• Sulabha profile image

      Sulabha Dhavalikar 6 months ago from Indore, India

      Ok. If you say I'll start with wall hangings.

      When I was young I liked doing art and craft things. Then other things became important. And now having a bi-focal lens, even putting a thread in a needle is difficult.

      But I will start now.

    • sallybea profile image
      Author

      Sally Gulbrandsen 6 months ago from Norfolk

      Sulabha

      One is never too old to learn how to doWet Felting. I promise you that it is really very easy. Start with a small piece of flat felt and when you understand how wool behaves when you rub the fibres with warm soapy water and friction you will realise what a wonderful medium it is to work with. The challenge is to create things which are 3D and have no seams. That is when it becomes felting really does become an Art form. Having said that, you can create wonderful wall hangings or pictures with a flat piece of Felt. I really do hope you give it a go. I appreciate the visit and you for stopping by to comment, thank you.

      Sally

    • Sulabha profile image

      Sulabha Dhavalikar 6 months ago from Indore, India

      Dear Sallybea,

      I wish I had met you when I was in my 30's. It's not possible for me to learn (though I have not given up.) Every time I pass on your link to my daughter and would-be daughter-in-law. They have a nimble touch.

      And so I hope to see your creative touch in my home some day.

    • sallybea profile image
      Author

      Sally Gulbrandsen 8 months ago from Norfolk

      Thank you Devika, it it always a pleasure to have you grace on of my pages.

    • DDE profile image

      Devika Primić 8 months ago from Dubrovnik, Croatia

      Hi sallybea your work is entertaining and creative.

    • sallybea profile image
      Author

      Sally Gulbrandsen 8 months ago from Norfolk

      ChitrangadaSharan

      The chair certainly makes a statement and I am delighted with the way it turned out. The beauty of doing something like this is that there is no pressure to finish it in one day. Also, one can use up bit and pieces of woolen fibers which were left over from other projects. Better still if you don't like the effect you can always cover it again with new fibers:)

      Your visit and comments are much appreciated, thank you.

    • sallybea profile image
      Author

      Sally Gulbrandsen 8 months ago from Norfolk

      Faith Reaper

      Glad you enjoyed my one of a kind piece of art. Your visit and comments are much appreciated as always. Thank you so much.

    • ChitrangadaSharan profile image

      Chitrangada Sharan 8 months ago from New Delhi, India

      This looks so cool!

      Loved your project and your hub is very well presented and illustrated.

      Love the colour combination as well.

      Thanks for sharing!

    • Faith Reaper profile image

      Faith Reaper 8 months ago from southern USA

      This is gorgeous and so creative, Sally! It is a one-of-a-kind art piece. You've changed a boring chair into a masterpiece. Your instructions and photo are alwys easy to follow and beautiful in seeing the process step-by-step.

    • sallybea profile image
      Author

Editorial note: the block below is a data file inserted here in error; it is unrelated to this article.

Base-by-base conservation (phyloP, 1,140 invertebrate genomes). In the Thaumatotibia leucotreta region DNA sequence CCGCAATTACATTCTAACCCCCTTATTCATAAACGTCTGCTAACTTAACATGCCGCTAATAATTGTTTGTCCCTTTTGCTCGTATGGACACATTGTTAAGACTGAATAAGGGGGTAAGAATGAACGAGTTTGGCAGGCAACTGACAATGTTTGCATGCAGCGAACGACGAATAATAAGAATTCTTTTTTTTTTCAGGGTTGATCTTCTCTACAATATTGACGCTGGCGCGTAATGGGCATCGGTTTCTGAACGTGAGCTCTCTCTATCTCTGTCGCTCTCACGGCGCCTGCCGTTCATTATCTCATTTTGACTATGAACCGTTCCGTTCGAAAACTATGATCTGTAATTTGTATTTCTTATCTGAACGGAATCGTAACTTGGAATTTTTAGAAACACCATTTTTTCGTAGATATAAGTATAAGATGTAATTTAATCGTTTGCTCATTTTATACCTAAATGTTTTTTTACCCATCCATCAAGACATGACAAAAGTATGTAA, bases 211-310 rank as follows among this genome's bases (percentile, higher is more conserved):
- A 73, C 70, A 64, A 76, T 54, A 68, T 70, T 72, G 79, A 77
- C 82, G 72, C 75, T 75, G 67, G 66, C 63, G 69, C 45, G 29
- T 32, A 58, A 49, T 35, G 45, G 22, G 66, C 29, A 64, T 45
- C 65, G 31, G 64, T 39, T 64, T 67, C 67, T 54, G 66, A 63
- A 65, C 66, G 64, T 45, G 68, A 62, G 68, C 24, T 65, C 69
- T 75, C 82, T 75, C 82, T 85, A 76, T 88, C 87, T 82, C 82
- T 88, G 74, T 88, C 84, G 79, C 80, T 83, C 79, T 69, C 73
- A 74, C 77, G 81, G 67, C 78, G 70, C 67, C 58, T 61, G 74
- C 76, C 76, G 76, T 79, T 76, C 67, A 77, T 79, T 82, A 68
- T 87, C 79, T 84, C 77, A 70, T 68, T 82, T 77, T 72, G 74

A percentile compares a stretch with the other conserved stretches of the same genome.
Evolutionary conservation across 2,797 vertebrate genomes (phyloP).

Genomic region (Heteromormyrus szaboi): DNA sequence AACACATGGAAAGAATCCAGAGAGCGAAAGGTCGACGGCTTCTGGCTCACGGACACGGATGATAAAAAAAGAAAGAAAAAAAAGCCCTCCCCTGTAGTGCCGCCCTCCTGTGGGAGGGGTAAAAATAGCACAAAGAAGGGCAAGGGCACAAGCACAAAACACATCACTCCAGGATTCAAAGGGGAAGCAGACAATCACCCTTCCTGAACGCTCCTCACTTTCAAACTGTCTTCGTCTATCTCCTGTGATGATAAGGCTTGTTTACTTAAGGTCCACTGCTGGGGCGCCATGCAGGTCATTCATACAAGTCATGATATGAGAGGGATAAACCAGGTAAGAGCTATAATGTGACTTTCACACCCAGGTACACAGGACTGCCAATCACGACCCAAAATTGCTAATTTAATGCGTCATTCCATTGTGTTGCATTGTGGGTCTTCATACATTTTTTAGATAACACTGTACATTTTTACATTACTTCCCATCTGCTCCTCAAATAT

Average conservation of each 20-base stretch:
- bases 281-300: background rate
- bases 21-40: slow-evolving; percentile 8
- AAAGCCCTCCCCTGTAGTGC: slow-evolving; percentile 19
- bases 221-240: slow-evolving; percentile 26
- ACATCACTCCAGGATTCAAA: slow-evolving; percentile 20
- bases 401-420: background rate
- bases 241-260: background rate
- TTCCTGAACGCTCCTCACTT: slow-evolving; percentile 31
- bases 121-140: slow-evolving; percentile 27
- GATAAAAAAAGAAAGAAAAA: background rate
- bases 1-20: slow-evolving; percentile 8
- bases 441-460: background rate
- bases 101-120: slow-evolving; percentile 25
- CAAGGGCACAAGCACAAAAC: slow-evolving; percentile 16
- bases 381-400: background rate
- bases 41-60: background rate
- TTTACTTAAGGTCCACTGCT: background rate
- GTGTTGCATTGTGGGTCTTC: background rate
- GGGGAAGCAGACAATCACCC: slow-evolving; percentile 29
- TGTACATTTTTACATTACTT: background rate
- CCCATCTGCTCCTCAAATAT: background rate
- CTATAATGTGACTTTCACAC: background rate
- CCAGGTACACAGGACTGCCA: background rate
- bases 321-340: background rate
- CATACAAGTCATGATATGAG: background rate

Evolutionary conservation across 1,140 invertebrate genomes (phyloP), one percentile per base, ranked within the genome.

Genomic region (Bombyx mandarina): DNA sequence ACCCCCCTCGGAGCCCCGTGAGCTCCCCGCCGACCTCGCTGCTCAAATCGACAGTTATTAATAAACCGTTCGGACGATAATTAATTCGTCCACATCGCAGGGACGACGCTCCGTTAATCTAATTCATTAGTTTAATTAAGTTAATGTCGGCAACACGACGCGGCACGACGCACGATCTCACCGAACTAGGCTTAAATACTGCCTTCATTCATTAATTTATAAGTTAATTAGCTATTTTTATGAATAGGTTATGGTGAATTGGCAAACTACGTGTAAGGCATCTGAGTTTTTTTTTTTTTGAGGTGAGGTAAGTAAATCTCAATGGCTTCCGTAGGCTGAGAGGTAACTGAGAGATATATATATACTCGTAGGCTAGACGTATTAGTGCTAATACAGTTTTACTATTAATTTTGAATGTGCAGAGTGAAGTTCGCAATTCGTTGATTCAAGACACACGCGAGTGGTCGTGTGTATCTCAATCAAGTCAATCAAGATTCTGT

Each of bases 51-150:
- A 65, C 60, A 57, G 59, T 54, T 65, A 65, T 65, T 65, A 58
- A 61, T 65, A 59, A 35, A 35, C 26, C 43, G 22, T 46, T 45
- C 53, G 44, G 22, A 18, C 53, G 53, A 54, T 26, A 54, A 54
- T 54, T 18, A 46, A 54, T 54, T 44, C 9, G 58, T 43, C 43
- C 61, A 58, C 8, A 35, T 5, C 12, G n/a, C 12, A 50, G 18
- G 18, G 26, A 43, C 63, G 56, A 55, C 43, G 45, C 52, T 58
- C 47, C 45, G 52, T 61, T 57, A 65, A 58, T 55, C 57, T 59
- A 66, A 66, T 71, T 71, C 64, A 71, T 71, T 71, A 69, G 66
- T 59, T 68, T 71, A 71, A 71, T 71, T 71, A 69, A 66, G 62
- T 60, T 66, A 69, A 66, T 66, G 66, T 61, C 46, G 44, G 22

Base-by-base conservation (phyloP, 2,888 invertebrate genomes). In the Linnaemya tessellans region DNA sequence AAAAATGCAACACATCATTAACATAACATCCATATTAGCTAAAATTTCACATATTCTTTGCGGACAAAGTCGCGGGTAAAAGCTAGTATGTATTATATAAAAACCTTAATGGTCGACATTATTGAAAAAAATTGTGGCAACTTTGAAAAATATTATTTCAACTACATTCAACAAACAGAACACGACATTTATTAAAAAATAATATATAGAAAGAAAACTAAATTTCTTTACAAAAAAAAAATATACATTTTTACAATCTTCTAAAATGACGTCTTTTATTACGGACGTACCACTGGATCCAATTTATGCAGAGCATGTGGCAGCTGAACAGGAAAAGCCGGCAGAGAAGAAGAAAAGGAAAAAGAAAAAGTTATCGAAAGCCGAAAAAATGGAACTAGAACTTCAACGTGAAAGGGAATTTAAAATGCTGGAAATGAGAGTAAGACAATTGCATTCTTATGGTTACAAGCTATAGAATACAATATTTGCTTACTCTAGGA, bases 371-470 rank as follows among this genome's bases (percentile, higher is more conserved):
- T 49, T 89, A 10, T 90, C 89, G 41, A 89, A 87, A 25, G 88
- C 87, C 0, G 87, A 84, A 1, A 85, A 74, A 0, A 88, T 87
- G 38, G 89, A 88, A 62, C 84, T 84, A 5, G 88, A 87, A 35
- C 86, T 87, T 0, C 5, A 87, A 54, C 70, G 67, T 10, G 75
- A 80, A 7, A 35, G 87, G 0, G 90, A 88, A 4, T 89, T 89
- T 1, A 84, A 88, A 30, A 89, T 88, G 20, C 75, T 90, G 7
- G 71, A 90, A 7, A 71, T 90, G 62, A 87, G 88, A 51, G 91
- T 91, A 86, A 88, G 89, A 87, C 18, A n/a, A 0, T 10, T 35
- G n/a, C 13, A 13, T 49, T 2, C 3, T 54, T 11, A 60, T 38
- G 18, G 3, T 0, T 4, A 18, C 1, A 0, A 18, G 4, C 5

Sally Gulbrandsen 8 months ago from Norfolk

      Larry Rankin

      It was a project I very much enjoying working on. Your appreciation of it is a reward in itself, thank you so much.

    • Larry Rankin profile image

      Larry Rankin 8 months ago from Oklahoma

      Another wonderful art project.

    • sallybea profile image
      Author

      Sally Gulbrandsen 8 months ago from Norfolk

      Hi Devika,

      Glad you enjoyed this one. This idea has taken a while to develop but now that it is done, I do love the end result. It has a uniqueness which certainly adds interest to the home. I appreciate you taking the time to comment, thank you so much.

    • sallybea profile image
      Author

      Sally Gulbrandsen 8 months ago from Norfolk

      FlourishAnyway

      You are too kind. As for a creative gift! I think we all have a gift of some kind or another. All they need is time and encouragement to allow them to develop:)

    • DDE profile image

      Devika Primić 8 months ago from Dubrovnik, Croatia

      Hi sallybea! Awesome idea! You started a new project and shared your wonderful ideas on HP always encouraging and interesting.

    • FlourishAnyway profile image

      FlourishAnyway 8 months ago from USA

      You truly have a creative gift. This makes me wonder what your home must be decorated like. Well done.

    • sallybea profile image
      Author

      Sally Gulbrandsen 8 months ago from Norfolk

      Thank you so much, Billy. You really do have a big heart and I am so grateful for your continued support.

    • billybuc profile image

      Bill Holland 8 months ago from Olympia, WA

      I enjoy any and all creativity, and that's how I feel about your felt projects. I'll never do them....I'll never be able to do them...but I do enjoy reading about the process and seeing the finished product. Well done, Sally!

    • sallybea profile image
      Author

      Sally Gulbrandsen 8 months ago from Norfolk

      Venkatachari M

      Thank you very much. I appreciate your taking the time to comment.

    • Venkatachari M profile image

      Venkatachari M 8 months ago from Hyderabad, India

      Very useful and informative article.